Four benefits of LoRa in mining – and how Rio Tinto connected its conveyors
The mining industry is expected to produce $686 billion in revenue by the end of 2019, a steady eight per cent increase on 2018, according to PwC. The global conveyer belt industry is expected to be valued at $6.4 billion by 2022, says Research and Markets. Smart belt technologies will lead this growth, and help also drive up 2019 revenues for the industry.
The mining industry relies on conveyor belts to transport materials taken from the the mine for processing. Conveyer belts can run up to 10 miles across a mine, and to different locations throughout it. It is critical they work well; preventing incidents of damage and fires can help mines to reduce operating costs and increase profits.
Transco Industries, which makes conveyor belt components and manages conveyor belt maintenance and repair, has sought to increase efficiencies with safer and more streamlined monitoring of conveyor belts. It has turned to Semtech’s LoRa devices and LoRaWAN protocol for its Federal Brand Conveyor Belting.
Jason Brown, vice president and co-owner of Transco Industries, explains: “This technology allows miners to remotely monitor the belts to ultimately reduce maintenance costs and help prevent failure…. LoRa sensors have the ability to electronically observe critical components of the conveyer belt to effectively monitor a mine.”
For the mining industry, LoRa offers certain benefits, reckons Transco. It is arguable some of these are common to low-power wide-area technologies, in general, and that some are brought to a head in LoRa devices running on LoRaWAN networks. Transco highlights, in its own words, four benefits, as below.
Long range | The deployment of a single base station using LoRa devices across challenging environments enables a deep penetration capability, while also providing the ability to connect to sensors throughout a mine which can span across a 10 mile area.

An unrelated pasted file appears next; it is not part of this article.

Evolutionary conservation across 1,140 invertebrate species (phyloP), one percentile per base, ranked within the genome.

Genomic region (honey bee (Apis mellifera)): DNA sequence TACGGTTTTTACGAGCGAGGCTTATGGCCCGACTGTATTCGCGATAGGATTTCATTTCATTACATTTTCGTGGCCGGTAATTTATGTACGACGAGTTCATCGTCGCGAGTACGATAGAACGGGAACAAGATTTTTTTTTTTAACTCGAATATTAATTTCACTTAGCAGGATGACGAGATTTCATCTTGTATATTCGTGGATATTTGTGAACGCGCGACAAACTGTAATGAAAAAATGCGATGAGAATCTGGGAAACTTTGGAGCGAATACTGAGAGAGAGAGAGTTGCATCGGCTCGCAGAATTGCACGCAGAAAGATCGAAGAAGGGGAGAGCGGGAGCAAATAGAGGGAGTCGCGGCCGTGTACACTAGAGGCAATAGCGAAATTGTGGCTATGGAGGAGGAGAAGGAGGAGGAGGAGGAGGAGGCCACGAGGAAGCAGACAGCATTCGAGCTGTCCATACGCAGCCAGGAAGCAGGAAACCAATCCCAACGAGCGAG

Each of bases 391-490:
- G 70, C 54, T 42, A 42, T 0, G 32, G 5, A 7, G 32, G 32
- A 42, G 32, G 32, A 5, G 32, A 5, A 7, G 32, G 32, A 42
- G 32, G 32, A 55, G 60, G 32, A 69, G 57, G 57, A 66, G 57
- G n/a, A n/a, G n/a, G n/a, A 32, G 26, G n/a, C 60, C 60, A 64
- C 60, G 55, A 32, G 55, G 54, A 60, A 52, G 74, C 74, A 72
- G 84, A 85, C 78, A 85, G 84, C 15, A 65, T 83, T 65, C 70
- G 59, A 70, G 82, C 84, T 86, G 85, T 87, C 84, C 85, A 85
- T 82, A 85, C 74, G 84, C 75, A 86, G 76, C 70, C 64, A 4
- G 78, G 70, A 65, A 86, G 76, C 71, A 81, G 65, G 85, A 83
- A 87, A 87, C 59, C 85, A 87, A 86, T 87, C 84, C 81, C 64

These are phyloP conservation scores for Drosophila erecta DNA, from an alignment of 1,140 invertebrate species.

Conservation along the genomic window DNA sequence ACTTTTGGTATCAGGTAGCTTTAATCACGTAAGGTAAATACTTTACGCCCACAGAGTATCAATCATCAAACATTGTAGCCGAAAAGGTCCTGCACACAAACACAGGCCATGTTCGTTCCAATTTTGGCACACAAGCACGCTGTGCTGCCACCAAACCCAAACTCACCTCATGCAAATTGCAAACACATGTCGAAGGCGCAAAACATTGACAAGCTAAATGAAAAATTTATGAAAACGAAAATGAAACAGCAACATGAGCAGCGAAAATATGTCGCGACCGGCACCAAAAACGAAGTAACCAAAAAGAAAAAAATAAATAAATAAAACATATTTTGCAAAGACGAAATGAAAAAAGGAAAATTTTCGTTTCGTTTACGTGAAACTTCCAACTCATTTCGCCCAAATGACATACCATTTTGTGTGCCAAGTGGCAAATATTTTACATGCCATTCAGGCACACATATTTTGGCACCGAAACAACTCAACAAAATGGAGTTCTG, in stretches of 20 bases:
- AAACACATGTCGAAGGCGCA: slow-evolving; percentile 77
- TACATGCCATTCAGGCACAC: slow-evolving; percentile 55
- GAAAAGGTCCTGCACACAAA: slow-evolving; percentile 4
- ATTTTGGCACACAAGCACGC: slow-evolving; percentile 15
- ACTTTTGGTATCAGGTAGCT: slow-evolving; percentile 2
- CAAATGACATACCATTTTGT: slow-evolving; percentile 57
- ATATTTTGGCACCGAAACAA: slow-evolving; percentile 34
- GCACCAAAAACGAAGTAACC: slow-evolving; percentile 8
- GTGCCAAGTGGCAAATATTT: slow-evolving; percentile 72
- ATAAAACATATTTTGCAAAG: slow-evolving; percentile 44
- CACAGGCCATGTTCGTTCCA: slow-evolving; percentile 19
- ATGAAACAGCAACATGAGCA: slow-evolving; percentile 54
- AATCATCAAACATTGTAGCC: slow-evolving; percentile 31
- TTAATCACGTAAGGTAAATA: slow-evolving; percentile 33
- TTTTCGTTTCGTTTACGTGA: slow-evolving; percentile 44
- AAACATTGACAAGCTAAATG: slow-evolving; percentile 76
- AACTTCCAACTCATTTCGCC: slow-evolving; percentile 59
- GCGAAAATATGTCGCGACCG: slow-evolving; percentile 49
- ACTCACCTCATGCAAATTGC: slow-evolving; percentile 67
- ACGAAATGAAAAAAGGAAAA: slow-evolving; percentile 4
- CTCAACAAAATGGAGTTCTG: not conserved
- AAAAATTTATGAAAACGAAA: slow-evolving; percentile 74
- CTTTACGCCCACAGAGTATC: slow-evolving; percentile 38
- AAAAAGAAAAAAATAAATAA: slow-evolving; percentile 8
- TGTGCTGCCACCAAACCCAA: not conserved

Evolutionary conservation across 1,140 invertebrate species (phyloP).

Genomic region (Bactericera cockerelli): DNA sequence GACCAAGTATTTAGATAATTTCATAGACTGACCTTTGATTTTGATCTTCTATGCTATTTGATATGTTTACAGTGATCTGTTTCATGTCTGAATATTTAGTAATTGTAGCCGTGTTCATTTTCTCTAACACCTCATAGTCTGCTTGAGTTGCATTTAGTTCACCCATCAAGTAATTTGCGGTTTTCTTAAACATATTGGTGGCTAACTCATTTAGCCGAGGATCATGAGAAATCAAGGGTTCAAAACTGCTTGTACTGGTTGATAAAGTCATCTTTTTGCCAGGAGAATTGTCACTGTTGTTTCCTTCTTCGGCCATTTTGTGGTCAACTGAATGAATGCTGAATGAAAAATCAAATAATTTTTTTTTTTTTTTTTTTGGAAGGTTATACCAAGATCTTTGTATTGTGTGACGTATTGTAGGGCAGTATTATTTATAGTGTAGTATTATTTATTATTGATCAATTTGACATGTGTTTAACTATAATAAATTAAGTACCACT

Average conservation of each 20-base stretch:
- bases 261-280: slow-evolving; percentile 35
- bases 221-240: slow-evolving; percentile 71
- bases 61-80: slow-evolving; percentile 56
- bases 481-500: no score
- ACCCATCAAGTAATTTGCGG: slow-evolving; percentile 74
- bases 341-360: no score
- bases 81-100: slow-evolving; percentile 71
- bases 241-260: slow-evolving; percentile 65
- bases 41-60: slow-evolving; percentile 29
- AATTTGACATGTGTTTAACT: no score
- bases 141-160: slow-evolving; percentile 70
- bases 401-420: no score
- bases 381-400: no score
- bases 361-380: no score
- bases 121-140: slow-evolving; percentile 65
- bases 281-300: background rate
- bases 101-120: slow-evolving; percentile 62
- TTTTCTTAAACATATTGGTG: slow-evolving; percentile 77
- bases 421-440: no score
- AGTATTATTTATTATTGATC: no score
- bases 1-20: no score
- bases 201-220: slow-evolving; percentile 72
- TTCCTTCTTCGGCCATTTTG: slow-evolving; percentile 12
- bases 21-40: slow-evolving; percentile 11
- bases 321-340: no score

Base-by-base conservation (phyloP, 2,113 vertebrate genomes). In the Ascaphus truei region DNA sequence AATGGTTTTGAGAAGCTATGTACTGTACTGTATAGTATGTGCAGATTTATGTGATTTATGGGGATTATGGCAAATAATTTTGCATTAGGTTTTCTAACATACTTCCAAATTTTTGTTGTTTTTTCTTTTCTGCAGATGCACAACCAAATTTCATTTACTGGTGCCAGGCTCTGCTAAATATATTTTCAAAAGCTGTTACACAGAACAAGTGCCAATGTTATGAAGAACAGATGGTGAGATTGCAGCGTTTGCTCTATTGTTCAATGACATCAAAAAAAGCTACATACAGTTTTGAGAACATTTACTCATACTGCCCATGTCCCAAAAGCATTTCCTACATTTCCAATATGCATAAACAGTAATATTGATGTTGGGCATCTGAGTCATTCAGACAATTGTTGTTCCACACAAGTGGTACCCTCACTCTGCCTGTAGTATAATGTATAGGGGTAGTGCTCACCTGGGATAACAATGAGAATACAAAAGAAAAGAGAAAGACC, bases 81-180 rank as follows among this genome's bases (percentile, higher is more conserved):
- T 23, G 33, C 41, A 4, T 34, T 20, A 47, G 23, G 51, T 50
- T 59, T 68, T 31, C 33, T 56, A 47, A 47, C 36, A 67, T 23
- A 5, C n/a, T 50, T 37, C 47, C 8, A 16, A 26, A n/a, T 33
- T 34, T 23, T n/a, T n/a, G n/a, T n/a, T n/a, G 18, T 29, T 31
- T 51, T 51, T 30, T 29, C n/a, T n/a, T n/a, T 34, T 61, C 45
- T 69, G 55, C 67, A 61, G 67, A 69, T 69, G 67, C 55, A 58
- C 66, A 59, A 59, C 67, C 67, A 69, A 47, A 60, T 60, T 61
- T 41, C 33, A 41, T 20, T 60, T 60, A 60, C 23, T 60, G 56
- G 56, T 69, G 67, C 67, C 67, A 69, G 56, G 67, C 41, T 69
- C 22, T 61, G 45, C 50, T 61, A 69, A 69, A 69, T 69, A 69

Low power | An unprecedented battery lifetime of up to 2-3 years results in higher productivity for miners as their focus can remain on other aspects of mining operations.
Geo-location | Miners can easily and immediately locate problem areas across a mine without needing GPS capabilities or additional power consumption.
Open standard | The LoRaWAN open protocol ensures interoperability across the mine, IoT solution providers and telecom operators to speed adoption and deployment.
Transco started testing LoRa sensors on a conveyor belt at Rio Tinto Kennecott, a mining operation located outside of Salt Lake City, in Utah, in February. Semtech, which makes and licenses the LoRa technology, has helped to monitor different factors of the mine, including bearing temperatures, while eliminating the risk of human error.
Transco has the whole story, and tells it best. Here is Brown, again, the company’s vice president and co-owner, with the detail.
“These sensors connect to private networks based on the LoRaWAN protocol, relaying real-time data in a mine’s evolving conditions. These belts are equipped with an end-to-end solution consisting of several sensors embedded in the belt itself to measure stress and prevent potential ripping. In the event of a belt rip, LoRa-enabled sensors transmit a signal to the belt control, shutting the belt down immediately to halt the hazardous and expensive rip from worsening.
“Every mine has an extensive number of bearings that can be monitored using IoT technology to ensure everything is running smoothly and any incident is tended to immediately. To put this into perspective, in a typical mine, each top side troughing idler will have six bearings that are monitored. Every eight feet there is a return idler on bottom side that will have two to four bearings that are monitored.
“Each end of the conveyor will also have a head pulley at the load end and a tail pulley at discharge end, each with two bearings that will be monitored. For every 10 feet of conveyor there are 14 bearings that will be monitored.
“The deployment of these sensors aren’t eliminating the jobs of miners, but rather assisting them. Because of the large landscape of a mine, these sensors can regularly monitor areas of the conveyer belt where miners are unable to reach, and can shut off the belt in real time, should an area need immediate addressing.
“Previously, mine operations had to contract specialists to monitor factors like belt idler temperature which could cost hundreds of dollars per hour. LoRa saves mining operations millions of dollars, and keeps miners safe.
“Smart belt technologies are leading the growth of the conveyer belt and mining industries. With continued adoption, more miners will have LoRa to support and supplement their work, resulting in higher productivity and more efficient mining operations.”